A template is a file that contains the styles and formatting options. In fact, every time you open a new document, you use a template, probably Word's default template, Normal.dot. By default, Word bases all new documents on Normal.dot.
To be more productive and efficient, you can create custom templates. For instance, you might customize a template for newsletters or each department might have a template with specialized macros and AutoText. But how do your users tell Word to start with a custom template instead of Normal.dot? Fortunately, that's easy!
If you have only one custom template, you can name it Normal.dot. Now, that sounds drastic, but it's not as serious as it sounds. You can open Normal.dot, make changes, and save it, overwriting the default settings. Or, you can open a blank document, make the necessary changes, and save it as Normal.dot. If you decide later to revert to the original Normal.dot, just delete your custom version of Normal.dot and Word will recreate the default template the next time you run Word.
You'll probably find Normal.dot in the Documents and Settings\username\Application Data\Microsoft\Templates folder. If you can't find Normal.dot, use Windows Search. Sometimes, Normal.dot is hidden, so check the Search Hidden Files and Folders option. Or, in Windows Explorer, choose Folder Options from the Tools menu, click the View tab, click the Show Hidden Files and Folders option, and click OK.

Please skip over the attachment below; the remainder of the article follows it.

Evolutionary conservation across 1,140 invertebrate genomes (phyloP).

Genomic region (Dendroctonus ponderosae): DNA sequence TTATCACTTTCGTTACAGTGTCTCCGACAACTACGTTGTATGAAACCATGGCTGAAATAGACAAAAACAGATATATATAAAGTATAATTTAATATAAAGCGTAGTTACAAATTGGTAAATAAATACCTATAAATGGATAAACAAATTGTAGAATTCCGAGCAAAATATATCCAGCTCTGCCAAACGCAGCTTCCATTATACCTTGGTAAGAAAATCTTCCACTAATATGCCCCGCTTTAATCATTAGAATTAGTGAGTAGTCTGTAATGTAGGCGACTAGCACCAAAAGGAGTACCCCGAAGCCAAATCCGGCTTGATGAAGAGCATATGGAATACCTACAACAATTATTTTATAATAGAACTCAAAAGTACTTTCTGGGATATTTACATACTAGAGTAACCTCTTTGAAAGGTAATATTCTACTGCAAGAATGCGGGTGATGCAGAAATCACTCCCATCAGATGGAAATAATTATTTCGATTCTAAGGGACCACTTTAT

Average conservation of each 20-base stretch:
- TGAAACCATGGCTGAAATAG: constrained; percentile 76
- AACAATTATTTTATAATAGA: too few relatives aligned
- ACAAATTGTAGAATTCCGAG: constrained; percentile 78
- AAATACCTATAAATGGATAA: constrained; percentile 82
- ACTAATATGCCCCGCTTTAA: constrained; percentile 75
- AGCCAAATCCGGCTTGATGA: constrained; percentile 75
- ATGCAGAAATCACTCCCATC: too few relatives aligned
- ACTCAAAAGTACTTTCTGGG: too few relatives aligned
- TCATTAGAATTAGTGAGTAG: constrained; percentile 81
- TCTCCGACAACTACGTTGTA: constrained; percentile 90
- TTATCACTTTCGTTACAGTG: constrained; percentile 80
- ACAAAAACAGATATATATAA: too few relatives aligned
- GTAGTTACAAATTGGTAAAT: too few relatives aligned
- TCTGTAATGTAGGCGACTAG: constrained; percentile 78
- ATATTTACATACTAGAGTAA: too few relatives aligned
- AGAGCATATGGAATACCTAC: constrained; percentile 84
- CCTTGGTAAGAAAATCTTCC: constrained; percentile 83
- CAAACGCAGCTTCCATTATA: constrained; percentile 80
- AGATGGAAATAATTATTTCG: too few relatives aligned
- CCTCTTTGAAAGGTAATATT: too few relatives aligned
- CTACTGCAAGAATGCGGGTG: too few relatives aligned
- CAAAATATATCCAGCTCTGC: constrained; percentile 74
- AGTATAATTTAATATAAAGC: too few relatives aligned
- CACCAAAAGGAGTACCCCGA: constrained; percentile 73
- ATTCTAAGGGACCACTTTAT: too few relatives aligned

If you want to retain Normal.dot or you have more than one custom template, the easiest solution is to launch Word by opening the custom template in question. Simply double-click the template you want to use, but that could mean a lot of clicking for your users—templates are buried deep in the system. The solution to that, is to add a shortcut for each custom template to the Start menu as follows:
- Use Windows Explorer to locate the template.
- Drag the template and drop it on the Start menu.
That's it! When you want to create a new document based on a custom template, click the Start button and choose the template. Doing so will launch Word using the chosen template instead of Normal.dot. You can add custom templates to each user's Start menu and train them to create new documents this way. It's an easy adjustment to make.
Susan Sales Harkins is an IT consultant, specializing in desktop solutions. Previously, she was editor in chief for The Cobb Group, the world's largest publisher of technical journals.